• Children are young in age. Younger half-siblings adjust more easily than adolescent or adult half-siblings.

If you are planning to have an ours baby, here are some suggestions to consider for preparation:

  1. Expect ripples throughout your multiple-home stepfamily system. Some issues can be anticipated, but others may quickly appear. For example, a biological mother who has been uninvolved in her children’s lives, or disinterested in your family, may suddenly re-emerge after you have a baby. Expecting change will help you cope when surprises arise.
  2. Try to keep the half-siblings’ lifestyle, visitation schedule, and parental contact relatively unchanged after the baby arrives.
  3. Celebrate. When the children are excited about the new arrival buy them an “I’m the big brother” shirts and encourage a family party.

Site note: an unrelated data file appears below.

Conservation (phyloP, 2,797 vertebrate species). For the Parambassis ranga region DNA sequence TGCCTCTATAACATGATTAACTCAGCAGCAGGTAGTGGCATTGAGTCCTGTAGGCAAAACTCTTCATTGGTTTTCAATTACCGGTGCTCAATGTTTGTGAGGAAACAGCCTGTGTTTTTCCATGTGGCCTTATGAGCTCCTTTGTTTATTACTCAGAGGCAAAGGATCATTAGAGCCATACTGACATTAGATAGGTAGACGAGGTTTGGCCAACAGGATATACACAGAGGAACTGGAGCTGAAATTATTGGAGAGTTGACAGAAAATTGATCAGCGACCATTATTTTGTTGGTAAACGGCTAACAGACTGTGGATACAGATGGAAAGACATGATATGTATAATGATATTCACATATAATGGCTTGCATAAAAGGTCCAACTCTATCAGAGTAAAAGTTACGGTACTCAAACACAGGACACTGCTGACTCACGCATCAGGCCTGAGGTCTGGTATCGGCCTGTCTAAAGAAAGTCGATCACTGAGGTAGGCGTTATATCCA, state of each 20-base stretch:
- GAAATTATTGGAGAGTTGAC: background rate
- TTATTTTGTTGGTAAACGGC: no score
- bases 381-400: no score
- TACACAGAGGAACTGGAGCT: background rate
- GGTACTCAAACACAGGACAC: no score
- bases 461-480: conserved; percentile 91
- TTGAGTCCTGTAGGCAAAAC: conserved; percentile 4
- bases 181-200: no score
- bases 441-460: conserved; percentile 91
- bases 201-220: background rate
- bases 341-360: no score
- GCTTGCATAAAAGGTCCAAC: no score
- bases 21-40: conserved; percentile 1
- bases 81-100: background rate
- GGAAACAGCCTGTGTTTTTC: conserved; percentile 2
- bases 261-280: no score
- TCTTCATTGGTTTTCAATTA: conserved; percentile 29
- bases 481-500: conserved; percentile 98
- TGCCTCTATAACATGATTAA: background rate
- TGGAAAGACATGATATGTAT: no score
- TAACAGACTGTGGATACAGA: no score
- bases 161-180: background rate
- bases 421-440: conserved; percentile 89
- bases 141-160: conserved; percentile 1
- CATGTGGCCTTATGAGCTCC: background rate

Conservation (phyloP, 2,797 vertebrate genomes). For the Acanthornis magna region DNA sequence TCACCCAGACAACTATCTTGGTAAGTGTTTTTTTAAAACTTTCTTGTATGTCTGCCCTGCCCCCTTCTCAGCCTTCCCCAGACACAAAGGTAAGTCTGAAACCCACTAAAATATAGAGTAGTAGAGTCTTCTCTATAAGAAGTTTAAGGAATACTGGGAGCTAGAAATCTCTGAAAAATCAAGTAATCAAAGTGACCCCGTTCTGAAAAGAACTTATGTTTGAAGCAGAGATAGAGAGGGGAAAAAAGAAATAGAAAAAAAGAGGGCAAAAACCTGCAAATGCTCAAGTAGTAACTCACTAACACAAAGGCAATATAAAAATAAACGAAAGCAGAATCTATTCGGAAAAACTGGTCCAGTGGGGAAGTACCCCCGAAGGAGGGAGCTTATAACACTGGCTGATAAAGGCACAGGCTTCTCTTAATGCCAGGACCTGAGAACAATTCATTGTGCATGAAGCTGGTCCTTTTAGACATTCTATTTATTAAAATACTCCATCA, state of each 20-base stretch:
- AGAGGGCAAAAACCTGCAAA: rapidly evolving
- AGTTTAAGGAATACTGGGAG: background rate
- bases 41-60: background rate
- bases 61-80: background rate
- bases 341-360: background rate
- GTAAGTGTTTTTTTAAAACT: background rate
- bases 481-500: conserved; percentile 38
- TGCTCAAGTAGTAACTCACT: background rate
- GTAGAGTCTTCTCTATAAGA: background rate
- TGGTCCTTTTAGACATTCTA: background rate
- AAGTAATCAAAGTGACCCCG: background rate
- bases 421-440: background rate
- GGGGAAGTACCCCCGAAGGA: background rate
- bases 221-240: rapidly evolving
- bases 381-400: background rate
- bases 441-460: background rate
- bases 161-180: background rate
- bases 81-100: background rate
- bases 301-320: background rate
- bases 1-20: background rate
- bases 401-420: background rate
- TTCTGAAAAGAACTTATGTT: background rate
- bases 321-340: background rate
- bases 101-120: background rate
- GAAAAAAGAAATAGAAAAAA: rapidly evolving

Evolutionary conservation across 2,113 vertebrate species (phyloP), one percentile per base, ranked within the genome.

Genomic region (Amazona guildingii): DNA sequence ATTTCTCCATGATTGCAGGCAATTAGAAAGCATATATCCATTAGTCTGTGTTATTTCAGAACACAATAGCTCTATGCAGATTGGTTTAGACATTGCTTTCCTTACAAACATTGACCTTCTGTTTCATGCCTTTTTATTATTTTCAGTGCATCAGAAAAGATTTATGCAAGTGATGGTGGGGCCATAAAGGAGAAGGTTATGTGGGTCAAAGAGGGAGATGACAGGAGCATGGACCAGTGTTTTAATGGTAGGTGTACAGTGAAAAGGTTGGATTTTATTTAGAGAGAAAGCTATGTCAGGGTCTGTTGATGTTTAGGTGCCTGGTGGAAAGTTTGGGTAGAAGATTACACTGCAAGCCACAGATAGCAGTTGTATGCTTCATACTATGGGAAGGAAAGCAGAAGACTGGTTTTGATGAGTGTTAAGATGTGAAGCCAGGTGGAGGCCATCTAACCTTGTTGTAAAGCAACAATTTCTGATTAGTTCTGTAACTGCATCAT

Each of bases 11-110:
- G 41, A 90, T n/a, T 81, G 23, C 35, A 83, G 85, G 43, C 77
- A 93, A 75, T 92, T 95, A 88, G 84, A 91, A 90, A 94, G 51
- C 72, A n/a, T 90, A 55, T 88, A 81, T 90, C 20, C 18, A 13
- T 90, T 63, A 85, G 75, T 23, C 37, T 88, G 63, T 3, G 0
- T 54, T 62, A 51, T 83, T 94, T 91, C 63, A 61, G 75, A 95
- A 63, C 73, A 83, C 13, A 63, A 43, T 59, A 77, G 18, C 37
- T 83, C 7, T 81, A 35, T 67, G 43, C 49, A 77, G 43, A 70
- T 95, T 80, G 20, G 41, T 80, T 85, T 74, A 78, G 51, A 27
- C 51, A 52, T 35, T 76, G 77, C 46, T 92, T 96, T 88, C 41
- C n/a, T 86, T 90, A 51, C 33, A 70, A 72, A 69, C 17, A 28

4. To encourage the bonding between half-siblings it’s best to orchestrate frequent contact between the children.
  5. Raise all of the children with similar values. When half-siblings perceive inequalities in rules, expectations, the availability of money, or affection, they can become jealous and angry.
  6. Refrain from being defensive or easily offended when stepchildren voice frustration or concern over how the new baby has affected them. If the relationship with your stepkids is strained you will be tempted to assume every comment has to do with being a stepfamily.


Take advantage of child or parent dedication ceremonies or children’s ministry events to acknowledge all the children in a stepfamily. Ask the couple how you should describe the relationships within the family. For example, should you say this is “Don’s stepdaughter,” “the Jones’ daughter” or something else?